If you are in the Old Quarter, don’t miss this café. A rustic ambiance with small stools and the mossy walls will take you to the time when the café opened 60 years ago. The café used to be a gathering point of Hanoian artists in its early days. Similar to traditional cafés of Hanoi, Nang offers you salted lime, I highly recommend if you want to try the taste of this city.
You can find Nang in many places. However, the second floor in Hang Bac branch is perfect to enjoy your morning coffee.
Lam is widely known for its invaluable collection of artwork. Mr. Lam moved to Hanoi from the countryside, his first coffee business a sidewalk stall. Later in 1956, he bought the current house and opened the café there, where he spent the rest of his life living and working. The café opened during a historic period of Vietnam – when Vietnam’s independence was just announced and the unbelievable Dien Bien Phu Campaign ended. This was a golden time for artists to create and make incredible works of art. Lam Café, similar to several other cafés opened at that time, become a place for artists to gather.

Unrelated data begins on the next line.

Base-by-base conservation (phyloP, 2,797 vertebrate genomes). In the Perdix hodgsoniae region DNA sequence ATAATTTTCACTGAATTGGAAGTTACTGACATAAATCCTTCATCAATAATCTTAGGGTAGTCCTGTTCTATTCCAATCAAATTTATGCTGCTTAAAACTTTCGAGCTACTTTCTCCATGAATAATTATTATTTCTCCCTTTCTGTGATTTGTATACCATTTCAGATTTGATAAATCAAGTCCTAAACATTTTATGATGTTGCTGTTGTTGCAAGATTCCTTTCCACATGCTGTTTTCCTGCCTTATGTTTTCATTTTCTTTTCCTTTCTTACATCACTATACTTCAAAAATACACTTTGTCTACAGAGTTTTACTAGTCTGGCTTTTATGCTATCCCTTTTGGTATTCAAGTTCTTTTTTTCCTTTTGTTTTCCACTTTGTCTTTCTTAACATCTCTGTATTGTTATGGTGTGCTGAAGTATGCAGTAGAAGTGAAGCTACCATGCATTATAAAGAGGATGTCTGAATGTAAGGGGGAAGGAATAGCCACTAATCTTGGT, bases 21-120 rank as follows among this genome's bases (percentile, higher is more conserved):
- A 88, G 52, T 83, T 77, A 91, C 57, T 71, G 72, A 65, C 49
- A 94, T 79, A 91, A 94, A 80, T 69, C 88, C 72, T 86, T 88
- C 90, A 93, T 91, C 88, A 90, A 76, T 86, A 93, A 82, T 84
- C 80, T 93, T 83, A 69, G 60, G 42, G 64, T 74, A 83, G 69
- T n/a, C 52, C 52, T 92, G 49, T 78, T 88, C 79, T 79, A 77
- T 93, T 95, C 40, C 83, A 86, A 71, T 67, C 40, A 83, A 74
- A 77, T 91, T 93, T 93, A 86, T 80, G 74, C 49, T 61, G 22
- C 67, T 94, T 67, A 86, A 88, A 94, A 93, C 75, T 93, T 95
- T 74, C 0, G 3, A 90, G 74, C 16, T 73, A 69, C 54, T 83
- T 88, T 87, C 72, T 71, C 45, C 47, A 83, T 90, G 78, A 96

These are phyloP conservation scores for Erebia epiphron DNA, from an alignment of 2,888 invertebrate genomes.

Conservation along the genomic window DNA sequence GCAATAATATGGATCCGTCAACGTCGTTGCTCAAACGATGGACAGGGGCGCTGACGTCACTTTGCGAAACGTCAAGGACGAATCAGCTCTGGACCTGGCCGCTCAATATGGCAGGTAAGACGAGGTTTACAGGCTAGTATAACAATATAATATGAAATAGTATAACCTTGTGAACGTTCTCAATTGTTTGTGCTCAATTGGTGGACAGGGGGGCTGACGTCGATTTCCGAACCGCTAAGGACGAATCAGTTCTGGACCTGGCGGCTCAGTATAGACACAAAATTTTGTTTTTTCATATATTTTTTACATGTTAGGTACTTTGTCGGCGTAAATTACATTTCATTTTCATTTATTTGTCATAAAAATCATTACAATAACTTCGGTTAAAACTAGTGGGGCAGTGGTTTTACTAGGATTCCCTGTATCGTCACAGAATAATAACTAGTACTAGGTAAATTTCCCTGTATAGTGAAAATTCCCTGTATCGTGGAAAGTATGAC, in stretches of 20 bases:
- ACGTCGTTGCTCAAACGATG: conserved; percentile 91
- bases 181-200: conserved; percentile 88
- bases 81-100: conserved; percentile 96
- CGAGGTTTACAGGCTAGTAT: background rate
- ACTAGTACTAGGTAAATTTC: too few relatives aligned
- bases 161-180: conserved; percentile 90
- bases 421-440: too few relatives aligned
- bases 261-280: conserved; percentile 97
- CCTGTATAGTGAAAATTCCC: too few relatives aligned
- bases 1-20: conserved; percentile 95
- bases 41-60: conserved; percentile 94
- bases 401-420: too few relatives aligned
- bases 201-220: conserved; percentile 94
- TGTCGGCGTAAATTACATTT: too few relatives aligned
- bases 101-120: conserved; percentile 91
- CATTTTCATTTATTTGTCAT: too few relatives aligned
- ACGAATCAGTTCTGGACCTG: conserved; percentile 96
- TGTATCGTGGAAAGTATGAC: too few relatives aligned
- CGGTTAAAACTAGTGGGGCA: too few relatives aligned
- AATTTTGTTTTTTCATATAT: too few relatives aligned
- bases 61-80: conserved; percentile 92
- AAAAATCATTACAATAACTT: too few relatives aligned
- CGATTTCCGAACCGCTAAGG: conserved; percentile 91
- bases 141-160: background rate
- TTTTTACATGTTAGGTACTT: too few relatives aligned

But it might be Mr. Lam’s love for art that really made his café a treasured collection of artwork. On its four walls, paintings collected from well-known Vietnamese artists glance down at guests. Many of these artists have time and time again passed by and had coffee at Lam. Even today, young artists still refer to Lam as an educational place to see. If you wish to see more of the paintings, you can kindly ask for permission from the owners to go into their living room, where the real gems of art are exhibited. The café is said to be a visual art institution rather than a coffee shop. But its coffee is excellent as well! Today, Lam Café still maintains its old interior with small wooden stools and tables, serving the old-style Vietnamese coffee.